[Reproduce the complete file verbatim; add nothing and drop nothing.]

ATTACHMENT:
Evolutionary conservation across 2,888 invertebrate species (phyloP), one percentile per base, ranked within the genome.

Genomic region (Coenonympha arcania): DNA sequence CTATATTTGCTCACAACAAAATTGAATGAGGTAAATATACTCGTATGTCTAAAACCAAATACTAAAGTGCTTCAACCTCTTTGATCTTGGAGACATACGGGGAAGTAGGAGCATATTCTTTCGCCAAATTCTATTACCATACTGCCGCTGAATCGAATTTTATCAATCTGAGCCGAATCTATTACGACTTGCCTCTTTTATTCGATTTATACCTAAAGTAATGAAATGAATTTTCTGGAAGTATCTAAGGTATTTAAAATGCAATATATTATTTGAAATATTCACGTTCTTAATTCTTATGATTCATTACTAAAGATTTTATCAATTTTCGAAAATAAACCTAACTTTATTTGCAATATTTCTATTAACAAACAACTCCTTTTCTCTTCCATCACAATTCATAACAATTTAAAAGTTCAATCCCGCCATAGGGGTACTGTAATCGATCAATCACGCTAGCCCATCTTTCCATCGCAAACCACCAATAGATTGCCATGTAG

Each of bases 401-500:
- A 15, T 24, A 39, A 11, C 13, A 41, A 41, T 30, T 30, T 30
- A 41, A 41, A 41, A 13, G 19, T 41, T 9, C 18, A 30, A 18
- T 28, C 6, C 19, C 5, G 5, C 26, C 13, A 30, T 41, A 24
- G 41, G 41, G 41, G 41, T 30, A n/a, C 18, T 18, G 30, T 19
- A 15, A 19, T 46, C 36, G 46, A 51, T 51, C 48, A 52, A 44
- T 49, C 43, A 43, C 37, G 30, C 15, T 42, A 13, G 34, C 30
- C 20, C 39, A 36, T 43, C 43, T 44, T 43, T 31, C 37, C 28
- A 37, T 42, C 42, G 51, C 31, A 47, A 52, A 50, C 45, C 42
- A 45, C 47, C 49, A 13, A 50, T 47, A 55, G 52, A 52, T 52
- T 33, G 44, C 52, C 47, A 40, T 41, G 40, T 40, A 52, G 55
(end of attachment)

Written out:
Evolutionary conservation across 2,888 invertebrate species (phyloP), one percentile per base, ranked within the genome.

Genomic region (Coenonympha arcania): DNA sequence CTATATTTGCTCACAACAAAATTGAATGAGGTAAATATACTCGTATGTCTAAAACCAAATACTAAAGTGCTTCAACCTCTTTGATCTTGGAGACATACGGGGAAGTAGGAGCATATTCTTTCGCCAAATTCTATTACCATACTGCCGCTGAATCGAATTTTATCAATCTGAGCCGAATCTATTACGACTTGCCTCTTTTATTCGATTTATACCTAAAGTAATGAAATGAATTTTCTGGAAGTATCTAAGGTATTTAAAATGCAATATATTATTTGAAATATTCACGTTCTTAATTCTTATGATTCATTACTAAAGATTTTATCAATTTTCGAAAATAAACCTAACTTTATTTGCAATATTTCTATTAACAAACAACTCCTTTTCTCTTCCATCACAATTCATAACAATTTAAAAGTTCAATCCCGCCATAGGGGTACTGTAATCGATCAATCACGCTAGCCCATCTTTCCATCGCAAACCACCAATAGATTGCCATGTAG

Each of bases 401-500:
- A 15, T 24, A 39, A 11, C 13, A 41, A 41, T 30, T 30, T 30
- A 41, A 41, A 41, A 13, G 19, T 41, T 9, C 18, A 30, A 18
- T 28, C 6, C 19, C 5, G 5, C 26, C 13, A 30, T 41, A 24
- G 41, G 41, G 41, G 41, T 30, A n/a, C 18, T 18, G 30, T 19
- A 15, A 19, T 46, C 36, G 46, A 51, T 51, C 48, A 52, A 44
- T 49, C 43, A 43, C 37, G 30, C 15, T 42, A 13, G 34, C 30
- C 20, C 39, A 36, T 43, C 43, T 44, T 43, T 31, C 37, C 28
- A 37, T 42, C 42, G 51, C 31, A 47, A 52, A 50, C 45, C 42
- A 45, C 47, C 49, A 13, A 50, T 47, A 55, G 52, A 52, T 52
- T 33, G 44, C 52, C 47, A 40, T 41, G 40, T 40, A 52, G 55